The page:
Next I decided to get super nitty-gritty. (As if we weren’t there already.) I went through the entire manuscript fixing widow and orphan words. It seems that there’s some difference of opinion about what constitutes a widow and orphan; my vague, personal definition was any lone word on a line ending a paragraph and any small line of text alone on a page ending a chapter. To fix these, I experimented with the font spacing in each instance, condensing or expanding the spacing by up to .2 points. This was laborious to the extreme; I think my husband watched four hours of The Punisher in the time it took me to go through the whole book. Oh well, such is the life of a control freak.

This is when it started to feel like things were drawing to a close typesetting-wise, so I decided to export the PDF and do a visual check. Oh joy, look at all the cascading text messages as a consequence of the widow and orphan fixes, exactly where I didn’t want them. I did some minor tweaking to get them in the right places again, then made some other minor changes: a few more widow/orphan fixes, adding in some missing italicization (for some reason, a lot of text in the document became de-italicized a little while back), etc. I also realized that the bottom text on some pages was lower than others, due to the various texts/font changes/ornaments/chapter headings present throughout the book. The difference was very slight, and I doubt many people would notice, but it was still present. Since this seemed like a difficult issue to fix, I opted to place my page numbers lower down on the page, so that the distance between the text and page number was larger. My hope was that doing so would make this issue less apparent, and I do think this fix worked pretty well.

Then it was time to export to PDF again for another visual check. (Lesson learned: it’s never not time for another visual check!) I found a few more minuscule issues, fixed those, visual check, and… we’re… DONE!

Step 4: Read the Book and Correct Errors

As I mentioned above, for whatever reason a little while ago some italicized words in my text became de-italicized—whole paragraphs of them, in some cases. So I wanted to do a final read through to check that I’d caught all the missing italics and look for anything else that needed fixing that my quick visual checks kept missing.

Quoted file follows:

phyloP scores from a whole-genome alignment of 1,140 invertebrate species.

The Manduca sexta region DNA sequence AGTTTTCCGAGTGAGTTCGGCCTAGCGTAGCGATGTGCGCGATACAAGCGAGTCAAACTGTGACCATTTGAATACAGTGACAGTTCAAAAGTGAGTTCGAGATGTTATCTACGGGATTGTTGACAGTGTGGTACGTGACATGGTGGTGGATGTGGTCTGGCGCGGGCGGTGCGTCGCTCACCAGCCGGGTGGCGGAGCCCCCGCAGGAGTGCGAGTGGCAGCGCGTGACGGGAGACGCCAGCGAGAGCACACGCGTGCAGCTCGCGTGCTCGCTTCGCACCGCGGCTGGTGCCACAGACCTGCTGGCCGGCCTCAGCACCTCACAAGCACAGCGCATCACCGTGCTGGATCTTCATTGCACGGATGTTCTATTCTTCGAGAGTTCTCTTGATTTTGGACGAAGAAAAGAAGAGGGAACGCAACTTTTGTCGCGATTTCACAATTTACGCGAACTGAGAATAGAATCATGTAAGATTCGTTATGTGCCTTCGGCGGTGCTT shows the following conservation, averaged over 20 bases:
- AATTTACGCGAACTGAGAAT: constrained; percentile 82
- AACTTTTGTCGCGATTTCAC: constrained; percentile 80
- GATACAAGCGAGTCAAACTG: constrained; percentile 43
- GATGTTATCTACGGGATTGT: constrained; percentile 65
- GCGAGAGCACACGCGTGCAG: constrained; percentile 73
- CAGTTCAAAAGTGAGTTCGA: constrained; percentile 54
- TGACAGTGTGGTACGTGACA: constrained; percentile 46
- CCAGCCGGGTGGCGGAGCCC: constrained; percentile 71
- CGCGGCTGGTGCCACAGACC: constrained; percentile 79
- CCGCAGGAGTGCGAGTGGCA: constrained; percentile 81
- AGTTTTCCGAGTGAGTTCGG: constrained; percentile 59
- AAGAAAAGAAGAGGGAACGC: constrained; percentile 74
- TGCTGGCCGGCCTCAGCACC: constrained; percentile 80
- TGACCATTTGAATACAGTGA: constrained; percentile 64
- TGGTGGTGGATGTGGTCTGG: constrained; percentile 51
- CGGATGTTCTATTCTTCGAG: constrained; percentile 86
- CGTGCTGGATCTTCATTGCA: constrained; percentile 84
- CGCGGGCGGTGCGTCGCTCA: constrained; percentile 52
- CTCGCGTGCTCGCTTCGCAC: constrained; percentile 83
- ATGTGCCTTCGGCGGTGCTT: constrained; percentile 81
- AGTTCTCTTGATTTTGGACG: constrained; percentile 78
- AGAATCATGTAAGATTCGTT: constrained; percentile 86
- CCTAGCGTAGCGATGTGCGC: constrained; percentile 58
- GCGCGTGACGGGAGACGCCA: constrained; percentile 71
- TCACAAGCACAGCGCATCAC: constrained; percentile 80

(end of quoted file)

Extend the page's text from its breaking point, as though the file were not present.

This was a good thing to do anyway, since it had been a couple months since I last read the book, so I was able to spot some other errors easier. (A couple missing words, two small continuity errors, etc.) Since I had already done the bulk of the formatting, I was very careful when correcting errors at this stage that I wasn’t causing any formatting issues by adding in text that was too short or too lengthy, etc.

Step 5: Order a Proof Copy

This was the point when everything fell apart. I ordered a proof copy from Amazon and held my breath for a day waiting for it to arrive. (Paid for rush shipping, of course—how could I not??) As soon as I cracked the book open, I knew things had to change. The font was too big, and the inner margin was a tad too close to the spine of the book. The book was readable, but I wanted to provide a reading experience that would be comfortable and not make anyone think about the formatting. I mean, that’s the whole point of this formatting journey, right? You want all your hard work to fade into the background, so that the physical layout of your book isn’t distracting from the reading experience.

So I brought the font size down, then brought in the inner margins by .25 inches. And because surely you’re aware by now, this had an enormous cascading effect on everything else I’d done thus far. The text messages were completely out of whack, and all the work I’d put in for the widows and orphans went down the drain in a second. I hunkered down and spent three days in formatting hell to fix everything, until I’d forgotten what the outside world looked like.